far memory

By Lucille Clifton 1936–2010 Lucille Clifton

a poem in seven parts

1   
convent

my knees recall the pockets
worn into the stone floor,
my hands, tracing against   
the wall their original name, remember
the cold brush of brick, and the smell   
of the brick powdery and wet
and the light finding its way in
through the high bars.

and also the sisters singing
at matins, their sweet music
the voice of the universe at peace   
and the candles their light the light   
at the beginning of creation
and the wonderful simplicity of prayer   
smooth along the wooden beads   
and certainly attended.

2
someone inside me remembers

that my knees must be hidden away   
that my hair must be shorn
so that vanity will not test me
that my fingers are places of prayer
and are holy that my body is promised   
to something more certain
than myself

3   
again

born in the year of war
on the day of perpetual help.

come from the house   
of stillness
through the soft gate   
of a silent mother.

come to a betraying father.
come to a husband who would one day   
rise and enter a holy house.

come to wrestle with you again,   
passion, old disobedient friend,   
through the secular days and nights   
of another life.

4
trying to understand this life

who did i fail, who
did i cease to protect
that i should wake each morning   
facing the cold north?

perhaps there is a cart   
somewhere in history
of children crying “sister   
save us” as she walks away.

the woman walks into my dreams   
dragging her old habit.
i turn from her, shivering,
to begin another afternoon
of rescue, rescue.

5   
sinnerman

horizontal one evening   
on the cold stone,
my cross burning into   
my breast, did i dream   
through my veil
of his fingers digging
and is this the dream   
again, him, collarless
over me, calling me back   
to the stones of this world   
and my own whispered   
hosanna?

6   
karma

the habit is heavy.   
you feel its weight
pulling around your ankles   
for a hundred years.

the broken vows
hang against your breasts,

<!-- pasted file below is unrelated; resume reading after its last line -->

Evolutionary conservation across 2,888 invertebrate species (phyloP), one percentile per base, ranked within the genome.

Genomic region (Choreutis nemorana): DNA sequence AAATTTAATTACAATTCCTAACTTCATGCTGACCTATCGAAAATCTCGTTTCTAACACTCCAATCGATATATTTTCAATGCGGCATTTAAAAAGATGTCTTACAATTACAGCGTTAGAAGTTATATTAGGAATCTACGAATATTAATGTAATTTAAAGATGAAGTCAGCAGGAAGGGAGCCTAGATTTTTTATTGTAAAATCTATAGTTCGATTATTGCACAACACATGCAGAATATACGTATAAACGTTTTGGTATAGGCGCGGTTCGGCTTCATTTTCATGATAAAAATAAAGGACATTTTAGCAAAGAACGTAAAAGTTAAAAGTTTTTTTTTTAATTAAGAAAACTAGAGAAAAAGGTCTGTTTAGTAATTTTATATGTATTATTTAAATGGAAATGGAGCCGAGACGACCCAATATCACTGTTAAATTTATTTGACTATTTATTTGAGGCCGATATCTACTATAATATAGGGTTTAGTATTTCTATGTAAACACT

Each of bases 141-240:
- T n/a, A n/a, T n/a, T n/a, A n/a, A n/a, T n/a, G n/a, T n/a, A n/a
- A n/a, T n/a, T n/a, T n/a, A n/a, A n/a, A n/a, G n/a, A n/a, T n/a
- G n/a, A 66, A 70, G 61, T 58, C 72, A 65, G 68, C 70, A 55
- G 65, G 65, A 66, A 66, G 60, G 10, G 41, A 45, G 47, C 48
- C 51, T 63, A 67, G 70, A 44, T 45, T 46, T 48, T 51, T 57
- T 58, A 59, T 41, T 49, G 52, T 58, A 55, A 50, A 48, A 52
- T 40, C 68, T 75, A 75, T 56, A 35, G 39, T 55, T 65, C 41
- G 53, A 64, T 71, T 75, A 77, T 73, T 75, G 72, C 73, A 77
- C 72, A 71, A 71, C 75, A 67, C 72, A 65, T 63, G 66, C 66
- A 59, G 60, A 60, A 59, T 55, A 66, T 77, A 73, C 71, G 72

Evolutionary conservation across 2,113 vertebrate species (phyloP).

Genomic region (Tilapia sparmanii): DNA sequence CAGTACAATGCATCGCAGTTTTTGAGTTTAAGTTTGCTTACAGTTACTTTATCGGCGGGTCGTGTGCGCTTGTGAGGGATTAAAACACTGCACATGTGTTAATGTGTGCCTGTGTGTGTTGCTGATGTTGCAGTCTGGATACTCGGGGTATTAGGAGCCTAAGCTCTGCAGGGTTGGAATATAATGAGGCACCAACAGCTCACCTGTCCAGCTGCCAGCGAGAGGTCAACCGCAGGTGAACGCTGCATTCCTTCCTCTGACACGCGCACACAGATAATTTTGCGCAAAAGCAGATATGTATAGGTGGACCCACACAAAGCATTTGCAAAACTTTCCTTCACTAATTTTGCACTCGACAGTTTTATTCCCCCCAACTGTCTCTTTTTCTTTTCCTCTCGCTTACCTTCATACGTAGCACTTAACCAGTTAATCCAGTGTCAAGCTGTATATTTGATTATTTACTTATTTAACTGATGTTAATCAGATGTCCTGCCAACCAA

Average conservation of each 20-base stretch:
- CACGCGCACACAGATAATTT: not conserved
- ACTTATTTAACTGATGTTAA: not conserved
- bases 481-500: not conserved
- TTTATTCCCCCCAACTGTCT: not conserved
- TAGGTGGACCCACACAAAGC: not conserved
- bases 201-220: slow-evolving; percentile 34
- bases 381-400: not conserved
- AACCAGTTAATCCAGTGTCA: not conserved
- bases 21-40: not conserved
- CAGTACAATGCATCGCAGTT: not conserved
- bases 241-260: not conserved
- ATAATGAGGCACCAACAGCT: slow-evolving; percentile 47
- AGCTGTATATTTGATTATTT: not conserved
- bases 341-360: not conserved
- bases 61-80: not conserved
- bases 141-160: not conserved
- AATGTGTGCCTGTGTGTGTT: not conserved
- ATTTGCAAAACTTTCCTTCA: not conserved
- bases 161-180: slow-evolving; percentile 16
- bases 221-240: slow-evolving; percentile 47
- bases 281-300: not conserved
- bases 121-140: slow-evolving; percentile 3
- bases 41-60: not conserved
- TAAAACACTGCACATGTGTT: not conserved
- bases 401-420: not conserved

each bead a word
that beats you.

even now
to hear the words
defend
protect
goodbye
lost or
alone
is to be washed in sorrow.

and in this life
there is no retreat   
no sanctuary
no whole abiding   
sister.

7
gloria mundi

so knowing,
what is known?
that we carry our baggage   
in our cupped hands   
when we burst through   
the waters of our mother.   
that some are born
and some are brought
to the glory of this world.   
that it is more difficult   
than faith
to serve only one calling   
one commitment
one devotion
in one life.


Lucille Clifton, “far memory” from The Book of Light. Copyright © 1993 by Lucille Clifton. Reprinted with the permission of Copper Canyon Press, P. O. Box 271, Port Townsend, WA 98368-0271, http://www.coppercanyonpress.org.

Source: Blessing the Boats (2000)

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Poet Lucille Clifton 1936–2010

Subjects Faith & Doubt, Religion, Christianity

Poetic Terms Free Verse

 Lucille  Clifton

Biography

A prolific and widely respected poet, Lucille Clifton's work emphasizes endurance and strength through adversity, focusing particularly on African-American experience and family life. Awarding the prestigious Ruth Lilly Poetry Prize to Clifton in 2007, the judges remarked that “One always feels the looming humaneness around Lucille Clifton’s poems—it is a moral quality that some poets have and some don’t.” In addition to the . . .

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Poem Categorization

SUBJECT Faith & Doubt, Religion, Christianity

Poetic Terms Free Verse

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